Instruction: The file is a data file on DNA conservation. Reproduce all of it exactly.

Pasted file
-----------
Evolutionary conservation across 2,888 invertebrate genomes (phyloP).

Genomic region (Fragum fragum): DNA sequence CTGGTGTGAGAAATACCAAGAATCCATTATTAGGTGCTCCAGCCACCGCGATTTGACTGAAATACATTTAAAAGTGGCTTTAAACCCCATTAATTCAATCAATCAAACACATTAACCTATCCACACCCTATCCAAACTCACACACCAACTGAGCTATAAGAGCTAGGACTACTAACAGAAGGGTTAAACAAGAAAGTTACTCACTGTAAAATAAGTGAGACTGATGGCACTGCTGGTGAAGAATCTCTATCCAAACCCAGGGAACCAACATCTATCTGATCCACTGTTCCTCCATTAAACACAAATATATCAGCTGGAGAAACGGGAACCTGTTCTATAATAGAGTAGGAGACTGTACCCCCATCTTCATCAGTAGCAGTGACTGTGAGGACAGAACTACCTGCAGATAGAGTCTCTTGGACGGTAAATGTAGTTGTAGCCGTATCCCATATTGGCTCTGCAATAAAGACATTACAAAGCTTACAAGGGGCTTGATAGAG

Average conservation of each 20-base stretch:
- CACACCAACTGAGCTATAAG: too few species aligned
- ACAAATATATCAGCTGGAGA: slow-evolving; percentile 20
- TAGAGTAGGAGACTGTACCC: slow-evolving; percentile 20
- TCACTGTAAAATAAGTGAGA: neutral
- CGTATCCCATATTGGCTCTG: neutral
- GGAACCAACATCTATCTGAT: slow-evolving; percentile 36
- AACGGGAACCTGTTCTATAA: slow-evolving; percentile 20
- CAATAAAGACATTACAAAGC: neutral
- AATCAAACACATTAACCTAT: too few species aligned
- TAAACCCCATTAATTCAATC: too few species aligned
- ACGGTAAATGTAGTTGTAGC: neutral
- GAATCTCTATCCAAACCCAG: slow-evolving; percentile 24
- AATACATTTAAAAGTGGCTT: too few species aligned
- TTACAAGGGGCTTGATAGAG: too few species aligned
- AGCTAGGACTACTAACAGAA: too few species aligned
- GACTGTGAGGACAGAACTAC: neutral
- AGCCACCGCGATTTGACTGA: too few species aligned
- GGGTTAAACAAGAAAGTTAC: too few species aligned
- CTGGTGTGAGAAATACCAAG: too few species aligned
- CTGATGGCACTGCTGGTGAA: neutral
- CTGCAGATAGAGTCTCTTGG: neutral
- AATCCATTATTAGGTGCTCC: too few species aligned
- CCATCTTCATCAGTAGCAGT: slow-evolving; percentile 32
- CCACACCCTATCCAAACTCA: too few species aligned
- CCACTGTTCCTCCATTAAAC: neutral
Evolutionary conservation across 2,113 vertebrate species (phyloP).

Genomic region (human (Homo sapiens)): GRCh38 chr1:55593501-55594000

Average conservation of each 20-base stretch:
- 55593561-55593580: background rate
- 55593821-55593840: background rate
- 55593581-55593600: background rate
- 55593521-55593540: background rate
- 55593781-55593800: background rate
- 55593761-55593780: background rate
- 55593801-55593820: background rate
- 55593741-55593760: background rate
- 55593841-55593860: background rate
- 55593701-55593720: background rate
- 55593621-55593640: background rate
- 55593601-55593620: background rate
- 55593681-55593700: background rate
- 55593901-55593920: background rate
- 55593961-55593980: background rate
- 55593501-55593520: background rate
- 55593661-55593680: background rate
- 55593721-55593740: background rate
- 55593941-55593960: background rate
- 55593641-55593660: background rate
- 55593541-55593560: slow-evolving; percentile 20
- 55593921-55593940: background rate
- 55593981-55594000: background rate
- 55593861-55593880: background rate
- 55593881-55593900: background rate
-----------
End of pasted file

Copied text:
Evolutionary conservation across 2,888 invertebrate genomes (phyloP).

Genomic region (Fragum fragum): DNA sequence CTGGTGTGAGAAATACCAAGAATCCATTATTAGGTGCTCCAGCCACCGCGATTTGACTGAAATACATTTAAAAGTGGCTTTAAACCCCATTAATTCAATCAATCAAACACATTAACCTATCCACACCCTATCCAAACTCACACACCAACTGAGCTATAAGAGCTAGGACTACTAACAGAAGGGTTAAACAAGAAAGTTACTCACTGTAAAATAAGTGAGACTGATGGCACTGCTGGTGAAGAATCTCTATCCAAACCCAGGGAACCAACATCTATCTGATCCACTGTTCCTCCATTAAACACAAATATATCAGCTGGAGAAACGGGAACCTGTTCTATAATAGAGTAGGAGACTGTACCCCCATCTTCATCAGTAGCAGTGACTGTGAGGACAGAACTACCTGCAGATAGAGTCTCTTGGACGGTAAATGTAGTTGTAGCCGTATCCCATATTGGCTCTGCAATAAAGACATTACAAAGCTTACAAGGGGCTTGATAGAG

Average conservation of each 20-base stretch:
- CACACCAACTGAGCTATAAG: too few species aligned
- ACAAATATATCAGCTGGAGA: slow-evolving; percentile 20
- TAGAGTAGGAGACTGTACCC: slow-evolving; percentile 20
- TCACTGTAAAATAAGTGAGA: neutral
- CGTATCCCATATTGGCTCTG: neutral
- GGAACCAACATCTATCTGAT: slow-evolving; percentile 36
- AACGGGAACCTGTTCTATAA: slow-evolving; percentile 20
- CAATAAAGACATTACAAAGC: neutral
- AATCAAACACATTAACCTAT: too few species aligned
- TAAACCCCATTAATTCAATC: too few species aligned
- ACGGTAAATGTAGTTGTAGC: neutral
- GAATCTCTATCCAAACCCAG: slow-evolving; percentile 24
- AATACATTTAAAAGTGGCTT: too few species aligned
- TTACAAGGGGCTTGATAGAG: too few species aligned
- AGCTAGGACTACTAACAGAA: too few species aligned
- GACTGTGAGGACAGAACTAC: neutral
- AGCCACCGCGATTTGACTGA: too few species aligned
- GGGTTAAACAAGAAAGTTAC: too few species aligned
- CTGGTGTGAGAAATACCAAG: too few species aligned
- CTGATGGCACTGCTGGTGAA: neutral
- CTGCAGATAGAGTCTCTTGG: neutral
- AATCCATTATTAGGTGCTCC: too few species aligned
- CCATCTTCATCAGTAGCAGT: slow-evolving; percentile 32
- CCACACCCTATCCAAACTCA: too few species aligned
- CCACTGTTCCTCCATTAAAC: neutral
Evolutionary conservation across 2,113 vertebrate species (phyloP).

Genomic region (human (Homo sapiens)): GRCh38 chr1:55593501-55594000

Average conservation of each 20-base stretch:
- 55593561-55593580: background rate
- 55593821-55593840: background rate
- 55593581-55593600: background rate
- 55593521-55593540: background rate
- 55593781-55593800: background rate
- 55593761-55593780: background rate
- 55593801-55593820: background rate
- 55593741-55593760: background rate
- 55593841-55593860: background rate
- 55593701-55593720: background rate
- 55593621-55593640: background rate
- 55593601-55593620: background rate
- 55593681-55593700: background rate
- 55593901-55593920: background rate
- 55593961-55593980: background rate
- 55593501-55593520: background rate
- 55593661-55593680: background rate
- 55593721-55593740: background rate
- 55593941-55593960: background rate
- 55593641-55593660: background rate
- 55593541-55593560: slow-evolving; percentile 20
- 55593921-55593940: background rate
- 55593981-55594000: background rate
- 55593861-55593880: background rate
- 55593881-55593900: background rate